An April Walk in St Pancras and Islington Cemetery

Primroses on one of the graves

Dear Readers, spring is really gathering pace in the cemetery, in spite of the fact that the temperature has gone from the low ’70’s at the beginning of the week to the mid 40’s Fahrenheit today. It’s a worrying time for gardeners with half-hardy plants, but the natives could care less about the cold. I saw my first wood forget-me-nots (Myosotis sylvatica) today….

and my first cuckooflowers, also known as lady’s smock (Cardamine pratensis), which are another real sign of spring for me. The cemetery has several patches of these delicate flowers. Who’d look at them and think ‘cabbage?’ but that’s exactly what they are (or members of the Brassica family at any rate).

The cherry laurel (Prunus laurocerasus) will be abuzz soon as well – it’s naturalised itself all over the cemetery. I have one in the garden just behind my semi-circle of sleepers at the back of the garden, so I know how it self-seeds. The flowers have a heavy, almond scent that I find borderline sickly.

 

But look at the horse chestnut leaflets! Last week they were just emerging from their buds, but this week the familiar hand-shaped leaves and candelabra flowers are already unfurling. It’s a shame that these leaves will be blasted by fungus and leaf-miners in a few months time, but at the moment they look young and slightly fuzzy and very, very green.

It’s fair to say that the grape hyacinths are doing very well on some of the older graves.

And while the lesser celandine is disappearing in some places, it’s at its peak in others, forming a carpet of yellow flowers.

Down by the stream, the blackthorn is in flower.

And the creeping comfrey is, well, creeping along the river bank. Later on it will be overwhelmed by the Russian and white comfrey that also grows here, and so the bees will be happy for months.

‘My’ cherry plum has stopped flowering, and so it’s the copper-coloured leaves that are coming into prominence now.

On the way back, we passed a man who was planting up one of the graves. I paused to tell him how lovely it looked, and he mentioned that his wife had passed away in March and that he was sorting out her grave, and the grave of her parents and grandparents. He had a pile of paving slabs next to him and while he wanted to let me know what had happened he clearly didn’t want to talk about it. I see what a help hard physical labour is for people who are mourning, and I suspect this is for a variety of reasons: exercise brings endorphins that help to soothe, physical exhaustion is good for sleep, and I think that the physical pain can be a kind of counter-irritant for the emotional pain. Plus, I suspect that making a grave beautiful is a way of communing with the loved one who is gone, and of serving them even though they are no longer here. Finally, there is meaning in the creation of beauty, and after a bereavement everything can seem very empty.  Working in the midst of the new spring flowers and the bird song may bring a kind of solace, if even only for a moment.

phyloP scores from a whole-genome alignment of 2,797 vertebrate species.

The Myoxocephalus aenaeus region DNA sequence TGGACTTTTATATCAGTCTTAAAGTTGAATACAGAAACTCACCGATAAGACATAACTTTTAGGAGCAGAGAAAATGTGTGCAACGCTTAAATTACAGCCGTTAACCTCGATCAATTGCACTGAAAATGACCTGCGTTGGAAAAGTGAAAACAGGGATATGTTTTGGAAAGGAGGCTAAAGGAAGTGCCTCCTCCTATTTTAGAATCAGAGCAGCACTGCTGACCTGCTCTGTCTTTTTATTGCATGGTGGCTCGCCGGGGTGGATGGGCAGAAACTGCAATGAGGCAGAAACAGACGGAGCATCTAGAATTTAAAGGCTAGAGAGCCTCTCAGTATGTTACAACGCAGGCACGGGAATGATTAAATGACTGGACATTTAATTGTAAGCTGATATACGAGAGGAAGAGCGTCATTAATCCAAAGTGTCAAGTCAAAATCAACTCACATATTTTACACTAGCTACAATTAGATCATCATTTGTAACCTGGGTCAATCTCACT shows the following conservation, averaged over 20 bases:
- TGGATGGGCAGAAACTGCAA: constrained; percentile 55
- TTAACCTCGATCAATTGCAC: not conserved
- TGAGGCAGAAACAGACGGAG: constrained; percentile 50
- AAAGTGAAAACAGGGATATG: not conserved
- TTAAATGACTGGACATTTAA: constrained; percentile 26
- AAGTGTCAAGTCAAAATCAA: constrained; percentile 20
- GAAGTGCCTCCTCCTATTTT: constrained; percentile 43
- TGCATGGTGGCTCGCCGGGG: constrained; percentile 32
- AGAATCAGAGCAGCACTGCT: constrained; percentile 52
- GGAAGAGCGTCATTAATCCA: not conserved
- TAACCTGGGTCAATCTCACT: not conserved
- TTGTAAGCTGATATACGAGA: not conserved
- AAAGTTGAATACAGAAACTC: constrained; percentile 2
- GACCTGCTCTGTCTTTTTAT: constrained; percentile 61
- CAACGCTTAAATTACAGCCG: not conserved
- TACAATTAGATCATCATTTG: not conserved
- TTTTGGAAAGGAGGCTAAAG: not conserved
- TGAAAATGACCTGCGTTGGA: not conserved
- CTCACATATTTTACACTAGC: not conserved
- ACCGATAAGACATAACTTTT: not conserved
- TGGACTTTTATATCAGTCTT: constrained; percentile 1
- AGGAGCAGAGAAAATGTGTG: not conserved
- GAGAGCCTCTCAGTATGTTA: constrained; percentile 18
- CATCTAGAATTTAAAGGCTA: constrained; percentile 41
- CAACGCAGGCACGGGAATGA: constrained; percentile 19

I look at this Cedar of Lebanon, and think of it spreading its branches over all the many, many corteges who have passed under it. Whenever I look at it I somehow breathe in some of its peacefulness.

 

8 thoughts on “An April Walk in St Pancras and Islington Cemetery

  1. Claire

    Wonderful pictures! We walked around a local lake yesterday( not quite alone on this beautiful Sunday) . Spring is here too, many waterbirds( great crested grebe, great cormorants) and lots of flowers. Somme bluebells left , and a lonely lungwort. Seems to me that these were more common, years before… Do you see them in London?

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    1. Bug Woman Post author

      Hi Claire, we have some bluebells but many of them have hybridised with other species of bluebell, so they aren’t as fragrant, or as blue. I love lungwort, but I haven’t seen any in the wild for a while – in my garden it seems sensitive to too much rain or too much dryness. I shall have to give it another go….

      Reply
  2. Liz Norbury

    The lesser celandines are at their best right now in my local wood – they cluster around the narrow paths, and I feel as though I am walking among golden stars. In a few weeks, bluebells, red campions and cow parsley will be among the many flowers in full bloom in the nearby Cornish hedges. Mum knew all their Latin names: how I wish she was here to watch spring unfolding. Tomorrow is the day of her funeral.

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